QUESTION: Good afternoon, Secretary Clinton. Welcome to the Philippines. This is our question: Will the U.S. forces continue helping Philippine troops in pursuing the Abu Sayyaf militants, considering that the Philippine Government is (inaudible) over the VFA? And what specific role does Washington want to play in the Mindanao peace process?

SECRETARY CLINTON: Well, let me say that the United States is committed to a strong partnership and alliance with the Philippines, and I am here today to reaffirm that commitment. The Visiting Forces Agreement is an important expression of our partnership. It is based on mutual respect and mutual interest. And our service members, as we have seen in these last natural disasters, are ready to provide assistance where it is asked for, and to work side by side with the military of the Philippines. I am proud of what our service members have done in helping to respond to the devastating storms and the floods.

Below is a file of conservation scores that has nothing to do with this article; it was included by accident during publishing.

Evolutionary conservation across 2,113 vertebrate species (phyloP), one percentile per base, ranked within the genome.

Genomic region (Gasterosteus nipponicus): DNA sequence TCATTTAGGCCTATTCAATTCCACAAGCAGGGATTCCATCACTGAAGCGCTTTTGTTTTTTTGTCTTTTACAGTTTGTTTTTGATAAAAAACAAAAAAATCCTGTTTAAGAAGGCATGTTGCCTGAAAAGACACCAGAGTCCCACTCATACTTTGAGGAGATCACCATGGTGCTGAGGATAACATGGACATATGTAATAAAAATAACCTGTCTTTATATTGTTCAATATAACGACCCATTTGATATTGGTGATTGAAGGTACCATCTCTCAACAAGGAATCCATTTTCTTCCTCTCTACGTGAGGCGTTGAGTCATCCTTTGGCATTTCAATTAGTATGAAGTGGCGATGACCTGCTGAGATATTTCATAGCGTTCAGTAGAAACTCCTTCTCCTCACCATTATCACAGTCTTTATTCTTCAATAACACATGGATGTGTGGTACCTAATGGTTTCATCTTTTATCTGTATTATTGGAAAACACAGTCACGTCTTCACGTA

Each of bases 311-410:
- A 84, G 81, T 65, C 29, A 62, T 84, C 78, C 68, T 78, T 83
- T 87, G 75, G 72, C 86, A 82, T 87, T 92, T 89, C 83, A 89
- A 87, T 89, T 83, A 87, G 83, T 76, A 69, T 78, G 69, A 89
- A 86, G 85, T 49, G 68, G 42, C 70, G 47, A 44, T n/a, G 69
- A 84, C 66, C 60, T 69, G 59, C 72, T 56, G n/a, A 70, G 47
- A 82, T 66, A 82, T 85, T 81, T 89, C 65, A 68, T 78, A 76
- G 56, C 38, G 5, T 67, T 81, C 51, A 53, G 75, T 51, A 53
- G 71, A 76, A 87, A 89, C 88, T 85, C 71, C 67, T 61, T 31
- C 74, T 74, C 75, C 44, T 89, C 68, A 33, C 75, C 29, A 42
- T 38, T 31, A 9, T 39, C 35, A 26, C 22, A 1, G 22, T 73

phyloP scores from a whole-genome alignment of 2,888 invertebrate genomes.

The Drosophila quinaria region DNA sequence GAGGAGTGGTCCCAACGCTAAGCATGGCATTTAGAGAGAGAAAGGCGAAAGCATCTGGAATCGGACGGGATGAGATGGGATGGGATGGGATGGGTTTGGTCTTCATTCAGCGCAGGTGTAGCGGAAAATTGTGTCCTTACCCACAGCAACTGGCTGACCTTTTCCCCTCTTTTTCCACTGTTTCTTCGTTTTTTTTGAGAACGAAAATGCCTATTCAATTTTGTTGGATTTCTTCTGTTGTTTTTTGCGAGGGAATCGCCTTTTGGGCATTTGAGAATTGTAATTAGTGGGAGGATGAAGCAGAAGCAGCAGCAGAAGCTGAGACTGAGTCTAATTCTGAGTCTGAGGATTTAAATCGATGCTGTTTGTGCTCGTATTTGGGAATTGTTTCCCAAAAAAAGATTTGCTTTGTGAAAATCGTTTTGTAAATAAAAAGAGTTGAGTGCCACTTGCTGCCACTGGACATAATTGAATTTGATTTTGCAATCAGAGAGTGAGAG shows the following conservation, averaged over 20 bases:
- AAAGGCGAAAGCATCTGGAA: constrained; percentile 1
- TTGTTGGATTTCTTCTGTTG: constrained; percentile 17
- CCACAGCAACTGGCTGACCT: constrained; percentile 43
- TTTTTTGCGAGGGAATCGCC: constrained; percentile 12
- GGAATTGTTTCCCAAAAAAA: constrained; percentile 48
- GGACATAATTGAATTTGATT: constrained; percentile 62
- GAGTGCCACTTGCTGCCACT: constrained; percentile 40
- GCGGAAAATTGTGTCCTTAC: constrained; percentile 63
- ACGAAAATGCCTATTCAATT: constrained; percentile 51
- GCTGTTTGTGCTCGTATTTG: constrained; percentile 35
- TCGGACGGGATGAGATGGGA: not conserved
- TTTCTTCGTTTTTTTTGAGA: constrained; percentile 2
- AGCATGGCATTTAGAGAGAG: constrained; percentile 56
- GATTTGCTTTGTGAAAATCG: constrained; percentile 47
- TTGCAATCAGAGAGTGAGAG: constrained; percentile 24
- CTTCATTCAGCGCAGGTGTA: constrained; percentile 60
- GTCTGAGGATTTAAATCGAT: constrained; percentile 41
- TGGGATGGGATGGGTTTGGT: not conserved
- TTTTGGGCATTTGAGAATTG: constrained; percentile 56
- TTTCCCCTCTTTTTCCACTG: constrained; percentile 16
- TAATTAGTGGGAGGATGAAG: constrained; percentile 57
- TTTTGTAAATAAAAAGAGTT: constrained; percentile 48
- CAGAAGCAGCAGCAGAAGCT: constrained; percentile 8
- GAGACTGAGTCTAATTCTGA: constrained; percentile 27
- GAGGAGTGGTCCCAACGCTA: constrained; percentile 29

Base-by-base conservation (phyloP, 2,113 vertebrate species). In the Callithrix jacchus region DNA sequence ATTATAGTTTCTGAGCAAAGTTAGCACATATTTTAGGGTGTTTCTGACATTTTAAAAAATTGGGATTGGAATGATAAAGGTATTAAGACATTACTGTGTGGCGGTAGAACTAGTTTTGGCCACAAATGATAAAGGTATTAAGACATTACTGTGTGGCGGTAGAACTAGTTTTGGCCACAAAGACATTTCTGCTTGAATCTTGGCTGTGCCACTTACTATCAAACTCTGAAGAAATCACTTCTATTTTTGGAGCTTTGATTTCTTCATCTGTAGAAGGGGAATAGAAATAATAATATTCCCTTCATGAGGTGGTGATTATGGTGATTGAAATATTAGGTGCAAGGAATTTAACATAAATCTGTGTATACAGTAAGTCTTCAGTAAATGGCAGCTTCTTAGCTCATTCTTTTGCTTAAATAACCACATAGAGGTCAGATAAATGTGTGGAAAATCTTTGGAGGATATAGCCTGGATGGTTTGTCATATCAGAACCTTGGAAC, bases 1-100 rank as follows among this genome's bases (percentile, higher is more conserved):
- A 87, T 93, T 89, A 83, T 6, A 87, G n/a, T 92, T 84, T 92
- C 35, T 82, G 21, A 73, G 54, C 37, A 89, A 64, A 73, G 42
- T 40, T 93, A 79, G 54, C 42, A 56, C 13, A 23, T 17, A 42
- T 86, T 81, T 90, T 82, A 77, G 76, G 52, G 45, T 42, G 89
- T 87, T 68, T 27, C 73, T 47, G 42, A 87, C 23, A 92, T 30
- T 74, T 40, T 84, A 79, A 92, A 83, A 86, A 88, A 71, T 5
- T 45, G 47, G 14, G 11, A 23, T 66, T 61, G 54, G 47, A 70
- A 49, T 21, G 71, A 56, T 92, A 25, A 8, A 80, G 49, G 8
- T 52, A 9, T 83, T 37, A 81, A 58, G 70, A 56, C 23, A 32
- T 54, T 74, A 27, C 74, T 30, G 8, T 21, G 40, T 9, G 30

With respect to the peace process, the United States supports the ongoing efforts of the Government of the Philippines to bring a comprehensive peace. People have been seeking such a peace, and I want the Philippines to know that the international community, including the United States, stands ready to assist. But this is ultimately up to the people of the Philippines and to your government leadership. We’re encouraged by the ceasefire, and the report that I received today about the negotiating efforts is very promising.

So we will wish the very best to those who are attempting to bring an end to the conflict and will support you in any way that is appropriate.

MODERATOR: Thank you very much, ma’am. The second question will be asked by a member of the U.S. (inaudible) media.

QUESTION: Secretary Romulo, Secretary Clinton, (inaudible) for both of you. What can you tell us about the future of the U.S. advisory force in southern Philippines? Is it time to begin reducing its numbers so that the troops can be deployed in Afghanistan and elsewhere?